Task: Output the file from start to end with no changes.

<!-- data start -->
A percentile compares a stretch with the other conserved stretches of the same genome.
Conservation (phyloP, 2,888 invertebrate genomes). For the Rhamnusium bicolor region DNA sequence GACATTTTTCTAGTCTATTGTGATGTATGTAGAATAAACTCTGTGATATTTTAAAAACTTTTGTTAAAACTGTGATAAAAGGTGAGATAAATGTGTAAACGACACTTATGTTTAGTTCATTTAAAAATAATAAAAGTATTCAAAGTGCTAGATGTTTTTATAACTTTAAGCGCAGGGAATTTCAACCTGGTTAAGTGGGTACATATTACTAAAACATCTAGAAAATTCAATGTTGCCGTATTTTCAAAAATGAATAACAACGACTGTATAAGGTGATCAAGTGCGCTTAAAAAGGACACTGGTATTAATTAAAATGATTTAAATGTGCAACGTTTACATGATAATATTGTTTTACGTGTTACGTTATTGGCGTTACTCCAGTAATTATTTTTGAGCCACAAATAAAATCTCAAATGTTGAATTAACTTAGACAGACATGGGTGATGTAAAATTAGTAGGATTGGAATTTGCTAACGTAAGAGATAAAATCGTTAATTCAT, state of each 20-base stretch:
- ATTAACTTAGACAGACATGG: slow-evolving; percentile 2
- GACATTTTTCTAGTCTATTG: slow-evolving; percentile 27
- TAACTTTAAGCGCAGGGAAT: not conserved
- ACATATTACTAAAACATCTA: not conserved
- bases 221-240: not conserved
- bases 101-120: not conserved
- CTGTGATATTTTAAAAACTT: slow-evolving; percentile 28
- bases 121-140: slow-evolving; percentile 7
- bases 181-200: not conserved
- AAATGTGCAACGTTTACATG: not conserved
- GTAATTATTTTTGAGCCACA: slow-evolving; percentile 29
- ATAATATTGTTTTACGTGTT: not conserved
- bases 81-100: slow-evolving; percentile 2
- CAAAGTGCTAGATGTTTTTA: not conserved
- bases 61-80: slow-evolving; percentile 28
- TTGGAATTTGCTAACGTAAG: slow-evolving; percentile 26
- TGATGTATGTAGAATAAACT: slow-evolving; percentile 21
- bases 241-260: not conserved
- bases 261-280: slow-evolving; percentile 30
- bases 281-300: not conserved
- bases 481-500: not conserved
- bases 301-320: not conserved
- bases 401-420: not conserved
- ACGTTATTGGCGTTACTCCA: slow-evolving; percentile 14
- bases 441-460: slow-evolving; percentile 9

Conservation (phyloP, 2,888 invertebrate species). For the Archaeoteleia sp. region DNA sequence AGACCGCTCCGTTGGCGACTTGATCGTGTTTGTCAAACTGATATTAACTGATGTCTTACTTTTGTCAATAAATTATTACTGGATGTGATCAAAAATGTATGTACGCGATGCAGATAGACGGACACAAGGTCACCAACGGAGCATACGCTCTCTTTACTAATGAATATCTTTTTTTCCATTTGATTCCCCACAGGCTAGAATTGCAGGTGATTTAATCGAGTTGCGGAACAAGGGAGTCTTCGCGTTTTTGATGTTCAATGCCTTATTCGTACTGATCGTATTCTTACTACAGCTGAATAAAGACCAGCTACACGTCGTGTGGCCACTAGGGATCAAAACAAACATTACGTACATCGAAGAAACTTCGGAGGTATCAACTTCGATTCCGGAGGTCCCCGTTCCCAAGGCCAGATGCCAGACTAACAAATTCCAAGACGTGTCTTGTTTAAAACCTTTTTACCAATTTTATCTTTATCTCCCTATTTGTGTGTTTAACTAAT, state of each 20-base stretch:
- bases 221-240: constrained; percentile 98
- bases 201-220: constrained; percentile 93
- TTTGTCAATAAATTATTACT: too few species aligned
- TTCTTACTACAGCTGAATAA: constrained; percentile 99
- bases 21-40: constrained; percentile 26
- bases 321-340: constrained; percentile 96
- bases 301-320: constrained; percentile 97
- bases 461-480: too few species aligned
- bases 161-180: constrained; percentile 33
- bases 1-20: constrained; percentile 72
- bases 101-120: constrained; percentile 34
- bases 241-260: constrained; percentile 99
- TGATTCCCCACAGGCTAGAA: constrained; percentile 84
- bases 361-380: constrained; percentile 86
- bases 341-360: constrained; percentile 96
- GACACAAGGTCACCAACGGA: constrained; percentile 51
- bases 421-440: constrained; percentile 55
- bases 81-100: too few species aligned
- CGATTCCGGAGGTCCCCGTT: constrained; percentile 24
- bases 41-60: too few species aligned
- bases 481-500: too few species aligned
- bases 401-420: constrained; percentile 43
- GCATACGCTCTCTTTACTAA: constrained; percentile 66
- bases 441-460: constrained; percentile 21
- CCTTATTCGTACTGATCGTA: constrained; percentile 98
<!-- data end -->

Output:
A percentile compares a stretch with the other conserved stretches of the same genome.
Conservation (phyloP, 2,888 invertebrate genomes). For the Rhamnusium bicolor region DNA sequence GACATTTTTCTAGTCTATTGTGATGTATGTAGAATAAACTCTGTGATATTTTAAAAACTTTTGTTAAAACTGTGATAAAAGGTGAGATAAATGTGTAAACGACACTTATGTTTAGTTCATTTAAAAATAATAAAAGTATTCAAAGTGCTAGATGTTTTTATAACTTTAAGCGCAGGGAATTTCAACCTGGTTAAGTGGGTACATATTACTAAAACATCTAGAAAATTCAATGTTGCCGTATTTTCAAAAATGAATAACAACGACTGTATAAGGTGATCAAGTGCGCTTAAAAAGGACACTGGTATTAATTAAAATGATTTAAATGTGCAACGTTTACATGATAATATTGTTTTACGTGTTACGTTATTGGCGTTACTCCAGTAATTATTTTTGAGCCACAAATAAAATCTCAAATGTTGAATTAACTTAGACAGACATGGGTGATGTAAAATTAGTAGGATTGGAATTTGCTAACGTAAGAGATAAAATCGTTAATTCAT, state of each 20-base stretch:
- ATTAACTTAGACAGACATGG: slow-evolving; percentile 2
- GACATTTTTCTAGTCTATTG: slow-evolving; percentile 27
- TAACTTTAAGCGCAGGGAAT: not conserved
- ACATATTACTAAAACATCTA: not conserved
- bases 221-240: not conserved
- bases 101-120: not conserved
- CTGTGATATTTTAAAAACTT: slow-evolving; percentile 28
- bases 121-140: slow-evolving; percentile 7
- bases 181-200: not conserved
- AAATGTGCAACGTTTACATG: not conserved
- GTAATTATTTTTGAGCCACA: slow-evolving; percentile 29
- ATAATATTGTTTTACGTGTT: not conserved
- bases 81-100: slow-evolving; percentile 2
- CAAAGTGCTAGATGTTTTTA: not conserved
- bases 61-80: slow-evolving; percentile 28
- TTGGAATTTGCTAACGTAAG: slow-evolving; percentile 26
- TGATGTATGTAGAATAAACT: slow-evolving; percentile 21
- bases 241-260: not conserved
- bases 261-280: slow-evolving; percentile 30
- bases 281-300: not conserved
- bases 481-500: not conserved
- bases 301-320: not conserved
- bases 401-420: not conserved
- ACGTTATTGGCGTTACTCCA: slow-evolving; percentile 14
- bases 441-460: slow-evolving; percentile 9

Conservation (phyloP, 2,888 invertebrate species). For the Archaeoteleia sp. region DNA sequence AGACCGCTCCGTTGGCGACTTGATCGTGTTTGTCAAACTGATATTAACTGATGTCTTACTTTTGTCAATAAATTATTACTGGATGTGATCAAAAATGTATGTACGCGATGCAGATAGACGGACACAAGGTCACCAACGGAGCATACGCTCTCTTTACTAATGAATATCTTTTTTTCCATTTGATTCCCCACAGGCTAGAATTGCAGGTGATTTAATCGAGTTGCGGAACAAGGGAGTCTTCGCGTTTTTGATGTTCAATGCCTTATTCGTACTGATCGTATTCTTACTACAGCTGAATAAAGACCAGCTACACGTCGTGTGGCCACTAGGGATCAAAACAAACATTACGTACATCGAAGAAACTTCGGAGGTATCAACTTCGATTCCGGAGGTCCCCGTTCCCAAGGCCAGATGCCAGACTAACAAATTCCAAGACGTGTCTTGTTTAAAACCTTTTTACCAATTTTATCTTTATCTCCCTATTTGTGTGTTTAACTAAT, state of each 20-base stretch:
- bases 221-240: constrained; percentile 98
- bases 201-220: constrained; percentile 93
- TTTGTCAATAAATTATTACT: too few species aligned
- TTCTTACTACAGCTGAATAA: constrained; percentile 99
- bases 21-40: constrained; percentile 26
- bases 321-340: constrained; percentile 96
- bases 301-320: constrained; percentile 97
- bases 461-480: too few species aligned
- bases 161-180: constrained; percentile 33
- bases 1-20: constrained; percentile 72
- bases 101-120: constrained; percentile 34
- bases 241-260: constrained; percentile 99
- TGATTCCCCACAGGCTAGAA: constrained; percentile 84
- bases 361-380: constrained; percentile 86
- bases 341-360: constrained; percentile 96
- GACACAAGGTCACCAACGGA: constrained; percentile 51
- bases 421-440: constrained; percentile 55
- bases 81-100: too few species aligned
- CGATTCCGGAGGTCCCCGTT: constrained; percentile 24
- bases 41-60: too few species aligned
- bases 481-500: too few species aligned
- bases 401-420: constrained; percentile 43
- GCATACGCTCTCTTTACTAA: constrained; percentile 66
- bases 441-460: constrained; percentile 21
- CCTTATTCGTACTGATCGTA: constrained; percentile 98